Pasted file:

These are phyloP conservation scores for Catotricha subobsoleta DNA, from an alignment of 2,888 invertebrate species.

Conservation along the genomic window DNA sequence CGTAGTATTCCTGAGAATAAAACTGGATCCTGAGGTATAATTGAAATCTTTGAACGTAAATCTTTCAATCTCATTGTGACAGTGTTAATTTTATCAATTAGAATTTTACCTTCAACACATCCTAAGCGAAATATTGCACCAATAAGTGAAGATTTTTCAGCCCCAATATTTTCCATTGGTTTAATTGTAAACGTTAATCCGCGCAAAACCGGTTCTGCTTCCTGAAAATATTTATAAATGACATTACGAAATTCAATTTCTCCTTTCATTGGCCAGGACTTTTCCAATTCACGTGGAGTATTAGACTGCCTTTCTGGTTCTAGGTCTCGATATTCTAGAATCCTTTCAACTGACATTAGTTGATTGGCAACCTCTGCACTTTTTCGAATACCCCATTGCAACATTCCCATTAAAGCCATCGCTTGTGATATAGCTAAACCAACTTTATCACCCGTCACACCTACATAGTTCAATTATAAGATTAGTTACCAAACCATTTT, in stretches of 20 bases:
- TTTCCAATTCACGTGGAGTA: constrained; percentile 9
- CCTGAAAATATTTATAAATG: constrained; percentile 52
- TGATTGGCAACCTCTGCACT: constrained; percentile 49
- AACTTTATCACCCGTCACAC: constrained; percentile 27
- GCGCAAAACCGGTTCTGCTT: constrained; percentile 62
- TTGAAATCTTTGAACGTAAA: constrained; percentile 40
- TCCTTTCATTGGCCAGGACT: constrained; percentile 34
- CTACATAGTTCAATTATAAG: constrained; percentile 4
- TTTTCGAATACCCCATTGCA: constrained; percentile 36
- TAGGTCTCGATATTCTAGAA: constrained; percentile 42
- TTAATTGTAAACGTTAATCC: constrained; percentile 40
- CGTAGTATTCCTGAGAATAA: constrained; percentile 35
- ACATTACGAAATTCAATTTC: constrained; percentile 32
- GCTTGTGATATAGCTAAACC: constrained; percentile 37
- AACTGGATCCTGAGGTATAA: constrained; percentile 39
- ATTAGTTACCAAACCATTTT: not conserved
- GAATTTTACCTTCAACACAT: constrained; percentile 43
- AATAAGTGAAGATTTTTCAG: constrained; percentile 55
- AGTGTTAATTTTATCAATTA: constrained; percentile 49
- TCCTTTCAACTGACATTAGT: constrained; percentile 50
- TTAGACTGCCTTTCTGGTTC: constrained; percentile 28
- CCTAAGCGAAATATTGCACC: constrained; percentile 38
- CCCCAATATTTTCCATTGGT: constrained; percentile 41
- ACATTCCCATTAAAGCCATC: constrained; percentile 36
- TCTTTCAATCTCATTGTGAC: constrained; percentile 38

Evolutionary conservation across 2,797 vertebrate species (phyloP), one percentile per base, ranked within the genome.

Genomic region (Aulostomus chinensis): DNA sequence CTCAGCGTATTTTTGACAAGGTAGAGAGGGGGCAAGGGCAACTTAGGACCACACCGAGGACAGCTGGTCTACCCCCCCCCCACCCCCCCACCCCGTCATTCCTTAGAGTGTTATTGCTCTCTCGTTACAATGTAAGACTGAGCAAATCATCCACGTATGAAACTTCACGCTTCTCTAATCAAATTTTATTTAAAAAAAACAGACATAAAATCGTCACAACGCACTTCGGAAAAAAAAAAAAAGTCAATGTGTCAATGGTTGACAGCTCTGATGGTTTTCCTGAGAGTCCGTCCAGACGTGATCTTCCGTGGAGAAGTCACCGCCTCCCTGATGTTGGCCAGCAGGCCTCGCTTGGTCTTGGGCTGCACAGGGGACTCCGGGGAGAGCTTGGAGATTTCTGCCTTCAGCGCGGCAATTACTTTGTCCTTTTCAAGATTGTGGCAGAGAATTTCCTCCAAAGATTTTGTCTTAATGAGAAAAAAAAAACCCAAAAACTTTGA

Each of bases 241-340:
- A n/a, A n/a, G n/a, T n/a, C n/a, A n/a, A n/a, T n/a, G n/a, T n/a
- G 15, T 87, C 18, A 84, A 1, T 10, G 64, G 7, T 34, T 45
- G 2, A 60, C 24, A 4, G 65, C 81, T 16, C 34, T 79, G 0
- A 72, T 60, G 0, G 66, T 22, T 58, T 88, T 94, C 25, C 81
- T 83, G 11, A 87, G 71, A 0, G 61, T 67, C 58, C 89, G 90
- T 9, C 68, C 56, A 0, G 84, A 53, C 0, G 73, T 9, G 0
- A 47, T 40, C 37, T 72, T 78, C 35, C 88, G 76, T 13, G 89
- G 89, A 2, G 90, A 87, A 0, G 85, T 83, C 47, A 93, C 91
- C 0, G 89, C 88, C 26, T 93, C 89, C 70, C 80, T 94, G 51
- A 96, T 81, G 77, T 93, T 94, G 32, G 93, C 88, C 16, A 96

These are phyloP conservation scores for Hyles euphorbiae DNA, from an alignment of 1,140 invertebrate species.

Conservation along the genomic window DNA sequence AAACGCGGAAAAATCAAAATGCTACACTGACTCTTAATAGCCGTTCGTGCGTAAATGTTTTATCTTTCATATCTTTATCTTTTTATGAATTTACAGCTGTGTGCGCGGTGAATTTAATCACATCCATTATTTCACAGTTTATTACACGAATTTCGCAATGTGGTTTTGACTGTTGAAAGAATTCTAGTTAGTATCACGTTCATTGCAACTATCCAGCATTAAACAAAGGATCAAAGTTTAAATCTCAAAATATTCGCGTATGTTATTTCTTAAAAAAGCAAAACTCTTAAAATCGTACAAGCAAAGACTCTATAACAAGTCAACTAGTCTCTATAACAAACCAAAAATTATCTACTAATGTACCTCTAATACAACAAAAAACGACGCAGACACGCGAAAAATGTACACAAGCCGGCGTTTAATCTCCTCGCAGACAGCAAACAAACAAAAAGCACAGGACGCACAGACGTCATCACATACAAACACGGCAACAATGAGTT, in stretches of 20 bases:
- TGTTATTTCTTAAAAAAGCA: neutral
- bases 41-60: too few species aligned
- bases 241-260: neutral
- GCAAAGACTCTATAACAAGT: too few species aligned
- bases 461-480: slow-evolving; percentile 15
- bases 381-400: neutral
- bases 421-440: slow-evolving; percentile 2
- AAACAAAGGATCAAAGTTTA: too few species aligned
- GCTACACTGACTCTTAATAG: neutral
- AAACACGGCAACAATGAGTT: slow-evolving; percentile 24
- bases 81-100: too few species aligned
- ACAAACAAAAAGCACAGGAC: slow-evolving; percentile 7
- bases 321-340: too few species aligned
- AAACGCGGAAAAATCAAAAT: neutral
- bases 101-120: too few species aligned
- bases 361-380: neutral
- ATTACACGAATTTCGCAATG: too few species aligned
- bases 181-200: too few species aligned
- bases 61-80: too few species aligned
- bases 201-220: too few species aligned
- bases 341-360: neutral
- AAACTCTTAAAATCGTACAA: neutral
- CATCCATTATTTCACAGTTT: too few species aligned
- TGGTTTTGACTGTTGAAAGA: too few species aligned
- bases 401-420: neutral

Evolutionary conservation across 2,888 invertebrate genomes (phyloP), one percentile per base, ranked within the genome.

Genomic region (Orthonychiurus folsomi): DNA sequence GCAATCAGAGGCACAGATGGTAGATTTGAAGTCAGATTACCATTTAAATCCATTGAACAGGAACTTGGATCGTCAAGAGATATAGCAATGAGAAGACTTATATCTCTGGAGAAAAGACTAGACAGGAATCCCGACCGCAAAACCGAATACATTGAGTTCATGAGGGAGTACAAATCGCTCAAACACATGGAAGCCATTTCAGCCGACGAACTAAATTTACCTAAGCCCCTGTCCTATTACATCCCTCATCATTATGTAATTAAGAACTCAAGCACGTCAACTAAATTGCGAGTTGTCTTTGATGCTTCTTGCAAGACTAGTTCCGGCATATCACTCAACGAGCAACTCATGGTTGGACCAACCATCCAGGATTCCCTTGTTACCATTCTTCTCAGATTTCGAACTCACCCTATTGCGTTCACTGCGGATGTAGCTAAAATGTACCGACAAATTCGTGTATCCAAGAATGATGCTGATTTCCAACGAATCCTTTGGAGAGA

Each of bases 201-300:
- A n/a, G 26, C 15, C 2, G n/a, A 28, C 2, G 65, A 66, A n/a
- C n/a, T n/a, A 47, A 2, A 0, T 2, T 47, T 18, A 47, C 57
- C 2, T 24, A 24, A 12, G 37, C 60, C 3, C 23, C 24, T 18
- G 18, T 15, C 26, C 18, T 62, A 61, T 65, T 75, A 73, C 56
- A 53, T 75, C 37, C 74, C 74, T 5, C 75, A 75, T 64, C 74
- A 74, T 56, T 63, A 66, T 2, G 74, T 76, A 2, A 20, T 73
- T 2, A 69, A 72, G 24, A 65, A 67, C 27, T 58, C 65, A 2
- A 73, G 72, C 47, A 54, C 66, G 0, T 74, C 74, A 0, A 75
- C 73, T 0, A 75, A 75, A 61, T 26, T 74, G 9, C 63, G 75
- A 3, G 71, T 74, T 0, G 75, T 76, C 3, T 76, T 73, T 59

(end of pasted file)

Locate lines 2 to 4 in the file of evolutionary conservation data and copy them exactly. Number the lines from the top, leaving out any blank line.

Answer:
Conservation along the genomic window DNA sequence CGTAGTATTCCTGAGAATAAAACTGGATCCTGAGGTATAATTGAAATCTTTGAACGTAAATCTTTCAATCTCATTGTGACAGTGTTAATTTTATCAATTAGAATTTTACCTTCAACACATCCTAAGCGAAATATTGCACCAATAAGTGAAGATTTTTCAGCCCCAATATTTTCCATTGGTTTAATTGTAAACGTTAATCCGCGCAAAACCGGTTCTGCTTCCTGAAAATATTTATAAATGACATTACGAAATTCAATTTCTCCTTTCATTGGCCAGGACTTTTCCAATTCACGTGGAGTATTAGACTGCCTTTCTGGTTCTAGGTCTCGATATTCTAGAATCCTTTCAACTGACATTAGTTGATTGGCAACCTCTGCACTTTTTCGAATACCCCATTGCAACATTCCCATTAAAGCCATCGCTTGTGATATAGCTAAACCAACTTTATCACCCGTCACACCTACATAGTTCAATTATAAGATTAGTTACCAAACCATTTT, in stretches of 20 bases:
- TTTCCAATTCACGTGGAGTA: constrained; percentile 9
- CCTGAAAATATTTATAAATG: constrained; percentile 52